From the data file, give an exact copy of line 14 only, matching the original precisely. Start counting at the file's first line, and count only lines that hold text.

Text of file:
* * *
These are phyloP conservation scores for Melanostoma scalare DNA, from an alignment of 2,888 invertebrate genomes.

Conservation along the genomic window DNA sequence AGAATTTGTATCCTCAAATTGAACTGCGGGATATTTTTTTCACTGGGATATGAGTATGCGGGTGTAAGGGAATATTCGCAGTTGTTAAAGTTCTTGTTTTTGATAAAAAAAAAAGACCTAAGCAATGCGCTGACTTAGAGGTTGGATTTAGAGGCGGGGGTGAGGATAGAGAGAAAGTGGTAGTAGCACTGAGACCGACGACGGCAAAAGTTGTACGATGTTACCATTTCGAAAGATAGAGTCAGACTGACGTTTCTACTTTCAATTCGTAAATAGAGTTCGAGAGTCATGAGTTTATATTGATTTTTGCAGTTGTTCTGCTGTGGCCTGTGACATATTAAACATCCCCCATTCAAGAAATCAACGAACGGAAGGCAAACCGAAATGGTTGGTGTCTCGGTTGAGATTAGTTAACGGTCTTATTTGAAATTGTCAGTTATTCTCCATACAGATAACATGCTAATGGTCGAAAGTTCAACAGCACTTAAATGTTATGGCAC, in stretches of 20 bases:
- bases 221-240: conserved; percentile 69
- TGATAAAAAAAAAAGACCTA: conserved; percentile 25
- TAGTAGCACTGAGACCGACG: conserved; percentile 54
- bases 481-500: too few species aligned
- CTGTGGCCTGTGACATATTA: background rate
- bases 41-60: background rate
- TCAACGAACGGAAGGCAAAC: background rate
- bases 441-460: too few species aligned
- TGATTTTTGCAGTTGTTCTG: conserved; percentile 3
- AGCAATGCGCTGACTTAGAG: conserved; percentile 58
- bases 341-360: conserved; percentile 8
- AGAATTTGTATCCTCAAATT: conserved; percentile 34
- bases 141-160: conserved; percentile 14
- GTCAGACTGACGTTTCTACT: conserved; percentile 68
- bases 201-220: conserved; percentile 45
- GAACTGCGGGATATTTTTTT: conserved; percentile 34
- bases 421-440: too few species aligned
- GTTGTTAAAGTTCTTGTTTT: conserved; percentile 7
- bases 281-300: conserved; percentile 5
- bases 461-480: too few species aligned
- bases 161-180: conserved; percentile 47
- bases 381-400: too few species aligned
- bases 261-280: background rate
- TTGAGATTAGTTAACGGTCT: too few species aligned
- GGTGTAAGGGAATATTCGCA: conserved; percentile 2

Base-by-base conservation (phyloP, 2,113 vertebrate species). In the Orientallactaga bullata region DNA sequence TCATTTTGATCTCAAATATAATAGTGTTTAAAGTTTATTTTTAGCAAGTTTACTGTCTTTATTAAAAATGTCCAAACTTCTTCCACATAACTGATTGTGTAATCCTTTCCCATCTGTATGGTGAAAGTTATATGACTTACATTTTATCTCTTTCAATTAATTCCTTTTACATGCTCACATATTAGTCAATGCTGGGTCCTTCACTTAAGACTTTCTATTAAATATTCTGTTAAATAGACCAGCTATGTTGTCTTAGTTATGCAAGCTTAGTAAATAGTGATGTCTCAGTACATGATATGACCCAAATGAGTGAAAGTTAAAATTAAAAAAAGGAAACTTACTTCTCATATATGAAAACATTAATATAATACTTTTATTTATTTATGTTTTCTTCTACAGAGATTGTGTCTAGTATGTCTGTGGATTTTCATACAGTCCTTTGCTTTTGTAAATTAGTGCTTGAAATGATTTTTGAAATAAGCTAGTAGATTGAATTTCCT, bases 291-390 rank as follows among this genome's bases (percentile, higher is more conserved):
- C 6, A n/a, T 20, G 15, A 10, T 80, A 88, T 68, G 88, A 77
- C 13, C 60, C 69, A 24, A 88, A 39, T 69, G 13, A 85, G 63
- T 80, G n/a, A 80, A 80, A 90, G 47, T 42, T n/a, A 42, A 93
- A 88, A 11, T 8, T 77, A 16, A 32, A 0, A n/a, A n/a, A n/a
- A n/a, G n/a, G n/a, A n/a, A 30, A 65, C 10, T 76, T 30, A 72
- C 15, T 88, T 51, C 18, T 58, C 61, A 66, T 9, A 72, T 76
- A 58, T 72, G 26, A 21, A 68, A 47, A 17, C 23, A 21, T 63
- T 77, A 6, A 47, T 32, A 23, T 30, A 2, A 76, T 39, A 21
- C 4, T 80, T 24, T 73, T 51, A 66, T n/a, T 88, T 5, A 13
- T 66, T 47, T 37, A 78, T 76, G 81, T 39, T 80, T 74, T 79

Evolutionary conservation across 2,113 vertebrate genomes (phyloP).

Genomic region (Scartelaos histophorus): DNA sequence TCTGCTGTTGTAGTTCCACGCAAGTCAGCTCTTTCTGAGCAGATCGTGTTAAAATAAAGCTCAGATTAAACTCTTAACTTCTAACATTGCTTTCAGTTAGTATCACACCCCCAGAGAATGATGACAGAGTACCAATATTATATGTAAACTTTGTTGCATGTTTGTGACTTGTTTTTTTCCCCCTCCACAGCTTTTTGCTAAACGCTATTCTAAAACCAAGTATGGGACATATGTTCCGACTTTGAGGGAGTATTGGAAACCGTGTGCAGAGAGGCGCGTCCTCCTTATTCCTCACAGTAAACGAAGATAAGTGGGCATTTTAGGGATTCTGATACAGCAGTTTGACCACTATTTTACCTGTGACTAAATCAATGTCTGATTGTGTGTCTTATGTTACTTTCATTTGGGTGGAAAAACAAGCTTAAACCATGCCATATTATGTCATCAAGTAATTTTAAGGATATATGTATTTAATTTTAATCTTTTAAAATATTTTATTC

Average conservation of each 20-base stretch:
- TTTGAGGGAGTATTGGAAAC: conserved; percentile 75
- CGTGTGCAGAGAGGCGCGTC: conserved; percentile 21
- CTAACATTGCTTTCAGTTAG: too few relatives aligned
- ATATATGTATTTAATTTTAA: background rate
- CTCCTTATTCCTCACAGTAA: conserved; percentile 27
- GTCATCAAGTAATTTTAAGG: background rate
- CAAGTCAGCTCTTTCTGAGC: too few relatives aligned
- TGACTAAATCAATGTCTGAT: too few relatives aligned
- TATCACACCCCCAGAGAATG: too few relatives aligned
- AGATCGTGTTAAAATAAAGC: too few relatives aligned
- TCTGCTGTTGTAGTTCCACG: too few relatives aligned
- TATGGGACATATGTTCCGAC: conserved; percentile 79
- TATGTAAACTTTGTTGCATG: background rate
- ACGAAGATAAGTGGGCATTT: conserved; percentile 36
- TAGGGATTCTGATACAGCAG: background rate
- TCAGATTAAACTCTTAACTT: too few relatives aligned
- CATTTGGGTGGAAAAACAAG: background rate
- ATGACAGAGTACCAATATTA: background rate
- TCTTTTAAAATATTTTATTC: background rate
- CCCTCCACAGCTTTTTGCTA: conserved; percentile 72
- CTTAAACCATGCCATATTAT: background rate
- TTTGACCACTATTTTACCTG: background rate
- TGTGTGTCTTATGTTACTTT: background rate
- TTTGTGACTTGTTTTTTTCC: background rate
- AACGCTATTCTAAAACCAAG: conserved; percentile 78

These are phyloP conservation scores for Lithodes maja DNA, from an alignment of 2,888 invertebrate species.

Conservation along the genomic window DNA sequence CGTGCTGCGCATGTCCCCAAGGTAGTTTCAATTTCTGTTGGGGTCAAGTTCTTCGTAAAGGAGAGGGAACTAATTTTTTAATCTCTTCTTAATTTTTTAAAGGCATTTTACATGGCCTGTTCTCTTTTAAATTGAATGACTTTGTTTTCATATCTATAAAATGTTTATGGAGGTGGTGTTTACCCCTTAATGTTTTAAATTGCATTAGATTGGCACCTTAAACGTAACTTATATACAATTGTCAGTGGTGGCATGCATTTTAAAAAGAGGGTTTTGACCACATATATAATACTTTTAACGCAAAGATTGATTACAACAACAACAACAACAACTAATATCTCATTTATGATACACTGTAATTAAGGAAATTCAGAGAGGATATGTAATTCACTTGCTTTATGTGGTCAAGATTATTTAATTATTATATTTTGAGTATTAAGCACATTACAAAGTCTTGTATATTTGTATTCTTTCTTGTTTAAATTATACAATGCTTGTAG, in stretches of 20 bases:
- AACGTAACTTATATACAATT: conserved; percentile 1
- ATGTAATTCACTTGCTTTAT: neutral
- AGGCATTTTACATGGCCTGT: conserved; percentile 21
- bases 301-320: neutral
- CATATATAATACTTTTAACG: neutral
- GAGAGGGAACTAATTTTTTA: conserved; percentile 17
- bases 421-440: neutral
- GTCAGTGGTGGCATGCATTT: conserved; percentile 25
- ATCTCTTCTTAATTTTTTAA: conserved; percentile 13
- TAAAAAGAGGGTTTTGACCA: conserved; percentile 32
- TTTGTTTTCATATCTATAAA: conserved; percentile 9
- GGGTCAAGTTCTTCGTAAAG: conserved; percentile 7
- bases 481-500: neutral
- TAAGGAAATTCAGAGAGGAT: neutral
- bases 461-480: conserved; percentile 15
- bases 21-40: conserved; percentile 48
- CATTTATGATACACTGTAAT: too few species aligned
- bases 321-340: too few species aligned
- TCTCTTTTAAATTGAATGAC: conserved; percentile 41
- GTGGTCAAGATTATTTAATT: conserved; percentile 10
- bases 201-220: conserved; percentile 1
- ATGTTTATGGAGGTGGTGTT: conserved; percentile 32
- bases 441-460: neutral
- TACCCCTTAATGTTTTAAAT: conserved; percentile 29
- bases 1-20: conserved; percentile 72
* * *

- AGAATTTGTATCCTCAAATT: conserved; percentile 34